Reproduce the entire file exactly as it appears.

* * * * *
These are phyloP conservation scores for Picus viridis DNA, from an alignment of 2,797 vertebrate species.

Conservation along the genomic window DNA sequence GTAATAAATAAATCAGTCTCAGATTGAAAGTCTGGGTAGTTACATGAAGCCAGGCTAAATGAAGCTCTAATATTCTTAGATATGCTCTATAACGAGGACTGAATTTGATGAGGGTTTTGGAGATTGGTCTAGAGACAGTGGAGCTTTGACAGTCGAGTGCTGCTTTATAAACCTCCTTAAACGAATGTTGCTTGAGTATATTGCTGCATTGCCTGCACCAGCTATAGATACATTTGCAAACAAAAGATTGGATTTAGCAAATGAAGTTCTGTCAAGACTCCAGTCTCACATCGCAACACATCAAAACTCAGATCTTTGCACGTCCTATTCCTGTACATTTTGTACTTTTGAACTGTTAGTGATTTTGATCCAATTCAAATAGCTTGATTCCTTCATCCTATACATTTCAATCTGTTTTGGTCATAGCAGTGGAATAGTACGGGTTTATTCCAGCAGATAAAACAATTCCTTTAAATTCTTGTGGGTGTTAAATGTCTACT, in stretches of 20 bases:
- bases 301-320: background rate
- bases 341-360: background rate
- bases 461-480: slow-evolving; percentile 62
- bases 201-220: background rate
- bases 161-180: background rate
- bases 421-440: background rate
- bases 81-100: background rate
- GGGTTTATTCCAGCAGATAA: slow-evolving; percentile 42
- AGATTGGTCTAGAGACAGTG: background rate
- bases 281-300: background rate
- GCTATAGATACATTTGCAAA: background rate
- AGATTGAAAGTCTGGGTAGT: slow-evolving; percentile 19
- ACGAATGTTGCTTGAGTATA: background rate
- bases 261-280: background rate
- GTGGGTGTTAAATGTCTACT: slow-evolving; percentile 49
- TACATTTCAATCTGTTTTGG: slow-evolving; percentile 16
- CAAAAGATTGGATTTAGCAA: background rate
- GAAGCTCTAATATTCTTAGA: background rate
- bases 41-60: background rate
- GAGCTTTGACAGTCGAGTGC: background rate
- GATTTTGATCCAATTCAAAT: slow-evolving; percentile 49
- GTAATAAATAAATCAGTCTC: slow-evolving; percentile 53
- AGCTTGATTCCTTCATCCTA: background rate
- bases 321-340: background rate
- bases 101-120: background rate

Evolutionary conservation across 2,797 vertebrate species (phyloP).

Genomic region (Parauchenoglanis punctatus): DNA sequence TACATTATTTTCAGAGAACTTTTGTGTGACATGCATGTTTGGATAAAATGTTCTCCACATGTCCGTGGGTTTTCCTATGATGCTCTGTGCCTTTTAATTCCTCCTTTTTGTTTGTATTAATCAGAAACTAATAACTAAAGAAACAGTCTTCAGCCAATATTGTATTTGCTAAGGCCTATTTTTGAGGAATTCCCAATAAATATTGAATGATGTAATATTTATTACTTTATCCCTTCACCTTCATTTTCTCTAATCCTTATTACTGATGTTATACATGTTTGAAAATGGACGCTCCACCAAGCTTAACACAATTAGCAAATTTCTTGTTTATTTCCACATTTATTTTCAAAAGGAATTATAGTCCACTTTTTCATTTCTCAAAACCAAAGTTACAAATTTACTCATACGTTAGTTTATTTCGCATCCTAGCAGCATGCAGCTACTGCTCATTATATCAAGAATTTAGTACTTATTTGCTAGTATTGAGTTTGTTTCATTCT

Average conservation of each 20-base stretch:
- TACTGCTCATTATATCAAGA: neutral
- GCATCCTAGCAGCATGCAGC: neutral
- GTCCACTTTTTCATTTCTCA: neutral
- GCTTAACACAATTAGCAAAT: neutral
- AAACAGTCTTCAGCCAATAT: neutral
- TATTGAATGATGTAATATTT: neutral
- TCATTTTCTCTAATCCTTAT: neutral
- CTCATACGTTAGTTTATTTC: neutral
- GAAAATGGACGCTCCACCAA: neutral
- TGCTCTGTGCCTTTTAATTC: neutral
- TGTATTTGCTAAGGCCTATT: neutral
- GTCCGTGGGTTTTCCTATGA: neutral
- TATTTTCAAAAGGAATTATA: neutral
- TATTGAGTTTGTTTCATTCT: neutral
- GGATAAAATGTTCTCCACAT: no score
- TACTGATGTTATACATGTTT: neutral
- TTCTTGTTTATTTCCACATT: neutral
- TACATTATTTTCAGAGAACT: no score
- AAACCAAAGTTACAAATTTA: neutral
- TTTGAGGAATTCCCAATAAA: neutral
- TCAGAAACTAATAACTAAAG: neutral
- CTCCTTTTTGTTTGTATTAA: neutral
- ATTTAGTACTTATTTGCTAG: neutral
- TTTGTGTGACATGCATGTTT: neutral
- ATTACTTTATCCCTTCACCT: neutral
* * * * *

These are phyloP conservation scores for Picus viridis DNA, from an alignment of 2,797 vertebrate species.

Conservation along the genomic window DNA sequence GTAATAAATAAATCAGTCTCAGATTGAAAGTCTGGGTAGTTACATGAAGCCAGGCTAAATGAAGCTCTAATATTCTTAGATATGCTCTATAACGAGGACTGAATTTGATGAGGGTTTTGGAGATTGGTCTAGAGACAGTGGAGCTTTGACAGTCGAGTGCTGCTTTATAAACCTCCTTAAACGAATGTTGCTTGAGTATATTGCTGCATTGCCTGCACCAGCTATAGATACATTTGCAAACAAAAGATTGGATTTAGCAAATGAAGTTCTGTCAAGACTCCAGTCTCACATCGCAACACATCAAAACTCAGATCTTTGCACGTCCTATTCCTGTACATTTTGTACTTTTGAACTGTTAGTGATTTTGATCCAATTCAAATAGCTTGATTCCTTCATCCTATACATTTCAATCTGTTTTGGTCATAGCAGTGGAATAGTACGGGTTTATTCCAGCAGATAAAACAATTCCTTTAAATTCTTGTGGGTGTTAAATGTCTACT, in stretches of 20 bases:
- bases 301-320: background rate
- bases 341-360: background rate
- bases 461-480: slow-evolving; percentile 62
- bases 201-220: background rate
- bases 161-180: background rate
- bases 421-440: background rate
- bases 81-100: background rate
- GGGTTTATTCCAGCAGATAA: slow-evolving; percentile 42
- AGATTGGTCTAGAGACAGTG: background rate
- bases 281-300: background rate
- GCTATAGATACATTTGCAAA: background rate
- AGATTGAAAGTCTGGGTAGT: slow-evolving; percentile 19
- ACGAATGTTGCTTGAGTATA: background rate
- bases 261-280: background rate
- GTGGGTGTTAAATGTCTACT: slow-evolving; percentile 49
- TACATTTCAATCTGTTTTGG: slow-evolving; percentile 16
- CAAAAGATTGGATTTAGCAA: background rate
- GAAGCTCTAATATTCTTAGA: background rate
- bases 41-60: background rate
- GAGCTTTGACAGTCGAGTGC: background rate
- GATTTTGATCCAATTCAAAT: slow-evolving; percentile 49
- GTAATAAATAAATCAGTCTC: slow-evolving; percentile 53
- AGCTTGATTCCTTCATCCTA: background rate
- bases 321-340: background rate
- bases 101-120: background rate

Evolutionary conservation across 2,797 vertebrate species (phyloP).

Genomic region (Parauchenoglanis punctatus): DNA sequence TACATTATTTTCAGAGAACTTTTGTGTGACATGCATGTTTGGATAAAATGTTCTCCACATGTCCGTGGGTTTTCCTATGATGCTCTGTGCCTTTTAATTCCTCCTTTTTGTTTGTATTAATCAGAAACTAATAACTAAAGAAACAGTCTTCAGCCAATATTGTATTTGCTAAGGCCTATTTTTGAGGAATTCCCAATAAATATTGAATGATGTAATATTTATTACTTTATCCCTTCACCTTCATTTTCTCTAATCCTTATTACTGATGTTATACATGTTTGAAAATGGACGCTCCACCAAGCTTAACACAATTAGCAAATTTCTTGTTTATTTCCACATTTATTTTCAAAAGGAATTATAGTCCACTTTTTCATTTCTCAAAACCAAAGTTACAAATTTACTCATACGTTAGTTTATTTCGCATCCTAGCAGCATGCAGCTACTGCTCATTATATCAAGAATTTAGTACTTATTTGCTAGTATTGAGTTTGTTTCATTCT

Average conservation of each 20-base stretch:
- TACTGCTCATTATATCAAGA: neutral
- GCATCCTAGCAGCATGCAGC: neutral
- GTCCACTTTTTCATTTCTCA: neutral
- GCTTAACACAATTAGCAAAT: neutral
- AAACAGTCTTCAGCCAATAT: neutral
- TATTGAATGATGTAATATTT: neutral
- TCATTTTCTCTAATCCTTAT: neutral
- CTCATACGTTAGTTTATTTC: neutral
- GAAAATGGACGCTCCACCAA: neutral
- TGCTCTGTGCCTTTTAATTC: neutral
- TGTATTTGCTAAGGCCTATT: neutral
- GTCCGTGGGTTTTCCTATGA: neutral
- TATTTTCAAAAGGAATTATA: neutral
- TATTGAGTTTGTTTCATTCT: neutral
- GGATAAAATGTTCTCCACAT: no score
- TACTGATGTTATACATGTTT: neutral
- TTCTTGTTTATTTCCACATT: neutral
- TACATTATTTTCAGAGAACT: no score
- AAACCAAAGTTACAAATTTA: neutral
- TTTGAGGAATTCCCAATAAA: neutral
- TCAGAAACTAATAACTAAAG: neutral
- CTCCTTTTTGTTTGTATTAA: neutral
- ATTTAGTACTTATTTGCTAG: neutral
- TTTGTGTGACATGCATGTTT: neutral
- ATTACTTTATCCCTTCACCT: neutral